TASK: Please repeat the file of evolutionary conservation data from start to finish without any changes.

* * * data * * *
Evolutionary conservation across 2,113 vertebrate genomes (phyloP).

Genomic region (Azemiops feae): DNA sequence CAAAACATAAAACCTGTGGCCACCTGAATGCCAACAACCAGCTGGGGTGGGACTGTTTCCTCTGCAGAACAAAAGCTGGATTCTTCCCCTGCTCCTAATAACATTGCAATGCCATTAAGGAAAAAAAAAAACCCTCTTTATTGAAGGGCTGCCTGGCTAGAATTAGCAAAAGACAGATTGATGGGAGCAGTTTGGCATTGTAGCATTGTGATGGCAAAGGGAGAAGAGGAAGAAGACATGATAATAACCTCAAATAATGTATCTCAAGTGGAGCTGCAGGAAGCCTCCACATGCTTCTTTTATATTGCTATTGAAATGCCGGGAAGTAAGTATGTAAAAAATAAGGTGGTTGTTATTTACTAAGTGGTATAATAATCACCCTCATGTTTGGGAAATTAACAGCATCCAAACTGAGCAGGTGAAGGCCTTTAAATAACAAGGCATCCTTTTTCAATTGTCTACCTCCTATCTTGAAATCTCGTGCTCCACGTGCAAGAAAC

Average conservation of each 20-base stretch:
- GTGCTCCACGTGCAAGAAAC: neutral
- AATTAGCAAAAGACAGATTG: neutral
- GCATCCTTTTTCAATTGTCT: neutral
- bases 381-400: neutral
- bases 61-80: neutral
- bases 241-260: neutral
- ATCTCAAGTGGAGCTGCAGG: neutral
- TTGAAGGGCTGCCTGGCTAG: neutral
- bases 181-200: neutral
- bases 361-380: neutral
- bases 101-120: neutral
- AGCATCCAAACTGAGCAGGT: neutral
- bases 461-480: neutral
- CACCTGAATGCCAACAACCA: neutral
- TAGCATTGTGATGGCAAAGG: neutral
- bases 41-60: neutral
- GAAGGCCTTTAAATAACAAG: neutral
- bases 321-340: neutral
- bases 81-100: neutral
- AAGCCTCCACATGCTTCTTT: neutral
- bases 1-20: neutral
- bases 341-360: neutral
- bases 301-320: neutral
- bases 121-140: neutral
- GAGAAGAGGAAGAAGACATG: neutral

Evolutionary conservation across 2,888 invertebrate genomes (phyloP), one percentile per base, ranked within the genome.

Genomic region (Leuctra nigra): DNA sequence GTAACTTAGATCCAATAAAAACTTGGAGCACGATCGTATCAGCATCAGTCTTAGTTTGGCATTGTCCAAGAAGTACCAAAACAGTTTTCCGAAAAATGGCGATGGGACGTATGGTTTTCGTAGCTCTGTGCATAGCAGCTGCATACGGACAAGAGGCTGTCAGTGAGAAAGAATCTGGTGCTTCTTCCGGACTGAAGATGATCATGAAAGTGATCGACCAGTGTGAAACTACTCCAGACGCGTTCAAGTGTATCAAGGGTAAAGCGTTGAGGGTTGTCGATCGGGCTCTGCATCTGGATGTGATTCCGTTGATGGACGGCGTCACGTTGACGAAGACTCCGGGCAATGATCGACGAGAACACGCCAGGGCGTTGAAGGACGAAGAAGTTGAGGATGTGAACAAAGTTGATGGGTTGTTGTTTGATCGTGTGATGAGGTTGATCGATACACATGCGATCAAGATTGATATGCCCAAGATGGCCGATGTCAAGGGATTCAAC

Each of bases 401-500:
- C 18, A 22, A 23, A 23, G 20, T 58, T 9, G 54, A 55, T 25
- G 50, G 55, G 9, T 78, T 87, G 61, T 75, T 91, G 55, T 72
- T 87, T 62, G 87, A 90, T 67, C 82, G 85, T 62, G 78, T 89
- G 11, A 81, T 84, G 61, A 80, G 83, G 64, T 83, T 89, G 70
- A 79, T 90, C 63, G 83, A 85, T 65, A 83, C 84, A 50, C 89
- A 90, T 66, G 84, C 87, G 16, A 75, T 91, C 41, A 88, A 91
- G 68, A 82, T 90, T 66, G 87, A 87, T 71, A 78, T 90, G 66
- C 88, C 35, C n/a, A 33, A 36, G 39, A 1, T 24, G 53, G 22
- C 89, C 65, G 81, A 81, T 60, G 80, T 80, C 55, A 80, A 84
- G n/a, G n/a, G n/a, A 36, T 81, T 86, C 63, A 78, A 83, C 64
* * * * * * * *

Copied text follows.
Evolutionary conservation across 2,113 vertebrate genomes (phyloP).

Genomic region (Azemiops feae): DNA sequence CAAAACATAAAACCTGTGGCCACCTGAATGCCAACAACCAGCTGGGGTGGGACTGTTTCCTCTGCAGAACAAAAGCTGGATTCTTCCCCTGCTCCTAATAACATTGCAATGCCATTAAGGAAAAAAAAAAACCCTCTTTATTGAAGGGCTGCCTGGCTAGAATTAGCAAAAGACAGATTGATGGGAGCAGTTTGGCATTGTAGCATTGTGATGGCAAAGGGAGAAGAGGAAGAAGACATGATAATAACCTCAAATAATGTATCTCAAGTGGAGCTGCAGGAAGCCTCCACATGCTTCTTTTATATTGCTATTGAAATGCCGGGAAGTAAGTATGTAAAAAATAAGGTGGTTGTTATTTACTAAGTGGTATAATAATCACCCTCATGTTTGGGAAATTAACAGCATCCAAACTGAGCAGGTGAAGGCCTTTAAATAACAAGGCATCCTTTTTCAATTGTCTACCTCCTATCTTGAAATCTCGTGCTCCACGTGCAAGAAAC

Average conservation of each 20-base stretch:
- GTGCTCCACGTGCAAGAAAC: neutral
- AATTAGCAAAAGACAGATTG: neutral
- GCATCCTTTTTCAATTGTCT: neutral
- bases 381-400: neutral
- bases 61-80: neutral
- bases 241-260: neutral
- ATCTCAAGTGGAGCTGCAGG: neutral
- TTGAAGGGCTGCCTGGCTAG: neutral
- bases 181-200: neutral
- bases 361-380: neutral
- bases 101-120: neutral
- AGCATCCAAACTGAGCAGGT: neutral
- bases 461-480: neutral
- CACCTGAATGCCAACAACCA: neutral
- TAGCATTGTGATGGCAAAGG: neutral
- bases 41-60: neutral
- GAAGGCCTTTAAATAACAAG: neutral
- bases 321-340: neutral
- bases 81-100: neutral
- AAGCCTCCACATGCTTCTTT: neutral
- bases 1-20: neutral
- bases 341-360: neutral
- bases 301-320: neutral
- bases 121-140: neutral
- GAGAAGAGGAAGAAGACATG: neutral

Evolutionary conservation across 2,888 invertebrate genomes (phyloP), one percentile per base, ranked within the genome.

Genomic region (Leuctra nigra): DNA sequence GTAACTTAGATCCAATAAAAACTTGGAGCACGATCGTATCAGCATCAGTCTTAGTTTGGCATTGTCCAAGAAGTACCAAAACAGTTTTCCGAAAAATGGCGATGGGACGTATGGTTTTCGTAGCTCTGTGCATAGCAGCTGCATACGGACAAGAGGCTGTCAGTGAGAAAGAATCTGGTGCTTCTTCCGGACTGAAGATGATCATGAAAGTGATCGACCAGTGTGAAACTACTCCAGACGCGTTCAAGTGTATCAAGGGTAAAGCGTTGAGGGTTGTCGATCGGGCTCTGCATCTGGATGTGATTCCGTTGATGGACGGCGTCACGTTGACGAAGACTCCGGGCAATGATCGACGAGAACACGCCAGGGCGTTGAAGGACGAAGAAGTTGAGGATGTGAACAAAGTTGATGGGTTGTTGTTTGATCGTGTGATGAGGTTGATCGATACACATGCGATCAAGATTGATATGCCCAAGATGGCCGATGTCAAGGGATTCAAC

Each of bases 401-500:
- C 18, A 22, A 23, A 23, G 20, T 58, T 9, G 54, A 55, T 25
- G 50, G 55, G 9, T 78, T 87, G 61, T 75, T 91, G 55, T 72
- T 87, T 62, G 87, A 90, T 67, C 82, G 85, T 62, G 78, T 89
- G 11, A 81, T 84, G 61, A 80, G 83, G 64, T 83, T 89, G 70
- A 79, T 90, C 63, G 83, A 85, T 65, A 83, C 84, A 50, C 89
- A 90, T 66, G 84, C 87, G 16, A 75, T 91, C 41, A 88, A 91
- G 68, A 82, T 90, T 66, G 87, A 87, T 71, A 78, T 90, G 66
- C 88, C 35, C n/a, A 33, A 36, G 39, A 1, T 24, G 53, G 22
- C 89, C 65, G 81, A 81, T 60, G 80, T 80, C 55, A 80, A 84
- G n/a, G n/a, G n/a, A 36, T 81, T 86, C 63, A 78, A 83, C 64